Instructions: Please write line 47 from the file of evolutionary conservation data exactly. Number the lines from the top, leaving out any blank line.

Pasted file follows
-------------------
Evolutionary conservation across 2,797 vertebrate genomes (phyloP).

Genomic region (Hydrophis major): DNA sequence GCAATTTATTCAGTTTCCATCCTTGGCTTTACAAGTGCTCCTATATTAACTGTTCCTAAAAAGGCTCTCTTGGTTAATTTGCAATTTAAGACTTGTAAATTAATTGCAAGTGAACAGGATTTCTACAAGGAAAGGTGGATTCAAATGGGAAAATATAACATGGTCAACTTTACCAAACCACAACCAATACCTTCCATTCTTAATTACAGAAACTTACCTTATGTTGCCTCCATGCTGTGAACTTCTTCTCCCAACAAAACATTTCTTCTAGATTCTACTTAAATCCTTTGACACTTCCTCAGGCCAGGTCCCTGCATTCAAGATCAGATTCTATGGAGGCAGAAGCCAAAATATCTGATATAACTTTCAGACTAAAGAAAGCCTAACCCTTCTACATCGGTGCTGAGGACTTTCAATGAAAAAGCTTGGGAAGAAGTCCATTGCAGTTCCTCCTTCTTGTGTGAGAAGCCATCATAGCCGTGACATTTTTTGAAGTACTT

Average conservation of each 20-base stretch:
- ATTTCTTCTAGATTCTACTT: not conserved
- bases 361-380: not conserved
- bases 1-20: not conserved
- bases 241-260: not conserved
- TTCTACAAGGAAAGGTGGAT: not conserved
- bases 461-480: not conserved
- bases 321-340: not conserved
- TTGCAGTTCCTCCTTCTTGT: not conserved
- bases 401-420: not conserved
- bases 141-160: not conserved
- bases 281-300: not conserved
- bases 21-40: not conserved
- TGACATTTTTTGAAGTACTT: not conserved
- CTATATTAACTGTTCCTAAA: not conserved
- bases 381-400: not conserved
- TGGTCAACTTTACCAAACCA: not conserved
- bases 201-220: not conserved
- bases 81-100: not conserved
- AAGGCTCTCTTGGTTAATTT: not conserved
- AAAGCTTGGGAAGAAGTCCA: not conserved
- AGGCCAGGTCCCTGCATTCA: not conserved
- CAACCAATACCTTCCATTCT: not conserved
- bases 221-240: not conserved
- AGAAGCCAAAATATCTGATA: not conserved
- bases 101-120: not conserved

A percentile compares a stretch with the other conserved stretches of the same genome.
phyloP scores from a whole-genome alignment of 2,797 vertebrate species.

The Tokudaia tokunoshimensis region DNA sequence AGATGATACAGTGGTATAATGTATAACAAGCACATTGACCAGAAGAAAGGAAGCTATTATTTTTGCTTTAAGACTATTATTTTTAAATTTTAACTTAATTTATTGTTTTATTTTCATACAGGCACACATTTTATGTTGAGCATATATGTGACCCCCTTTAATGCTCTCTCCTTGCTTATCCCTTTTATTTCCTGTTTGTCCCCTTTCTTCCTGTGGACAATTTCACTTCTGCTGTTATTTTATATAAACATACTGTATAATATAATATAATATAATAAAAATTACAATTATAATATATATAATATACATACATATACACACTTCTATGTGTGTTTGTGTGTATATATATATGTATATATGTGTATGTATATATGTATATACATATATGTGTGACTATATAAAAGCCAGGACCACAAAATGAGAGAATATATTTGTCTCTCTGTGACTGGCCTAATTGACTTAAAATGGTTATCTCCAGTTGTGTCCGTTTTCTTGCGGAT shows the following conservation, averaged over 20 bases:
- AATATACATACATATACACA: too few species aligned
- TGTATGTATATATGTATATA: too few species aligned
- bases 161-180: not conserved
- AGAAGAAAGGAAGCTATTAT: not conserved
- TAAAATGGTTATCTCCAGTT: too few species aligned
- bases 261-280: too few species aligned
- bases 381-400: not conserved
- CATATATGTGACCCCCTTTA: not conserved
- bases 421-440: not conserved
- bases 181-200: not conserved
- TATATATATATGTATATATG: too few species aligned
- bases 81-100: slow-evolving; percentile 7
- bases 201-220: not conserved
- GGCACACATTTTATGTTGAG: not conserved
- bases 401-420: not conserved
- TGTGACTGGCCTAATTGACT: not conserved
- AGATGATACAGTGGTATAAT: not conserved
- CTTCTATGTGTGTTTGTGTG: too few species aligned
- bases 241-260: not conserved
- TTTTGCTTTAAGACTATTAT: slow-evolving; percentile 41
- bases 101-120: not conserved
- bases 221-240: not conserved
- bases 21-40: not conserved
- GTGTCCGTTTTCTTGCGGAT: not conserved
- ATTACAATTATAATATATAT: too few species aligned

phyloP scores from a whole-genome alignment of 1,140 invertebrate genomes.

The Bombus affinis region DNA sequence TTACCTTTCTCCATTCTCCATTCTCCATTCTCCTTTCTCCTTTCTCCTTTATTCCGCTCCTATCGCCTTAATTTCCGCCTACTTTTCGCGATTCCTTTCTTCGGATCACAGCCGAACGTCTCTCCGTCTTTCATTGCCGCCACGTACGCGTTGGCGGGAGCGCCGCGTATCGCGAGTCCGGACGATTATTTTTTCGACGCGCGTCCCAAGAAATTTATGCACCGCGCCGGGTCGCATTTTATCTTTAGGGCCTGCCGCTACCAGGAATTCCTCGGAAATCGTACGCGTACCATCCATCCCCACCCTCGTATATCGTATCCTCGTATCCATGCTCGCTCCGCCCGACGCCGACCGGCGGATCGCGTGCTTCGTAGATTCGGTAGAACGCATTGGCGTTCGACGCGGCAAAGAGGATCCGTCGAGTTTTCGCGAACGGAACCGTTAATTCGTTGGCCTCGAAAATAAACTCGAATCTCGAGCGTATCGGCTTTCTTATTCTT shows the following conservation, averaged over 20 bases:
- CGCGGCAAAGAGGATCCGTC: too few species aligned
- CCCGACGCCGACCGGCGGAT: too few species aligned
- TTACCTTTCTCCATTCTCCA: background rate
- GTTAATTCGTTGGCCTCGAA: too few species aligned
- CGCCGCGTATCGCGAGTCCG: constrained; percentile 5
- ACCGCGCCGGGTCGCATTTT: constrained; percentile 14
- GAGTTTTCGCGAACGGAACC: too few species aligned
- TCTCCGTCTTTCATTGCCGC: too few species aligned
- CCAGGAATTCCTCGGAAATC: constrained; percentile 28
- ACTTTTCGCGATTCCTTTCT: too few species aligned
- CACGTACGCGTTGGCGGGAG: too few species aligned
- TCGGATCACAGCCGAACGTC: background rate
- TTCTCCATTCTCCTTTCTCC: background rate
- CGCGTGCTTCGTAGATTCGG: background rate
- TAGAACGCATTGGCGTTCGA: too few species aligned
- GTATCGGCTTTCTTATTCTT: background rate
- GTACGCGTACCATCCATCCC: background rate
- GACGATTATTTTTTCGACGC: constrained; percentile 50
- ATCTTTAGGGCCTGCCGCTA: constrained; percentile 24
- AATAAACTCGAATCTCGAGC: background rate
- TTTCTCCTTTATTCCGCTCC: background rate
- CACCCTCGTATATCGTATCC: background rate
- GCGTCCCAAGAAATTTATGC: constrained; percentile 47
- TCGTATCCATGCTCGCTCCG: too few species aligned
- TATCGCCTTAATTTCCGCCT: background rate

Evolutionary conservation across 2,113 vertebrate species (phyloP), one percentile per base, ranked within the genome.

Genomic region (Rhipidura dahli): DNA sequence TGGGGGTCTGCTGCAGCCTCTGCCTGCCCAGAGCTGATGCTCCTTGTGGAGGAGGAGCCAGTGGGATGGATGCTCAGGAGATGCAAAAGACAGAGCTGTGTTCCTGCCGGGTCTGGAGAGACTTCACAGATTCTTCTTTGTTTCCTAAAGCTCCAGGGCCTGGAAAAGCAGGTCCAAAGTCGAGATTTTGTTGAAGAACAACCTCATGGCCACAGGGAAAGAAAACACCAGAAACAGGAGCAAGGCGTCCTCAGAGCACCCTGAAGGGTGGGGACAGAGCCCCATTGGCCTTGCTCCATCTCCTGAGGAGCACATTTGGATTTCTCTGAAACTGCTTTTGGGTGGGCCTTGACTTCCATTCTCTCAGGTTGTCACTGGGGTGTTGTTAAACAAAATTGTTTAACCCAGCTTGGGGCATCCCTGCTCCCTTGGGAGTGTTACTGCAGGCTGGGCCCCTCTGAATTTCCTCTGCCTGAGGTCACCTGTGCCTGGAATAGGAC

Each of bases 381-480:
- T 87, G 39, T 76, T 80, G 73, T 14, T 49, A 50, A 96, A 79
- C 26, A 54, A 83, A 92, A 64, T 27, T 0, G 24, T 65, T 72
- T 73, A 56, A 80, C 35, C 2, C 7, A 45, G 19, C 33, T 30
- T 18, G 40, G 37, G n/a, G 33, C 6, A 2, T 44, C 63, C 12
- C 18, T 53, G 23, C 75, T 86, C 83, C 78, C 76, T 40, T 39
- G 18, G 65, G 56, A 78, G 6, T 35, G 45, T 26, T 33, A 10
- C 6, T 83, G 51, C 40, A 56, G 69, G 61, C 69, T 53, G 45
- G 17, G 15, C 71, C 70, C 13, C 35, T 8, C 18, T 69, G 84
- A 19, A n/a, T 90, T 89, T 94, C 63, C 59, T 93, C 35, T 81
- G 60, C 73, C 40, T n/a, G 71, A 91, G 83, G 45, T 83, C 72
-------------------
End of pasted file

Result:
- TGTGACTGGCCTAATTGACT: not conserved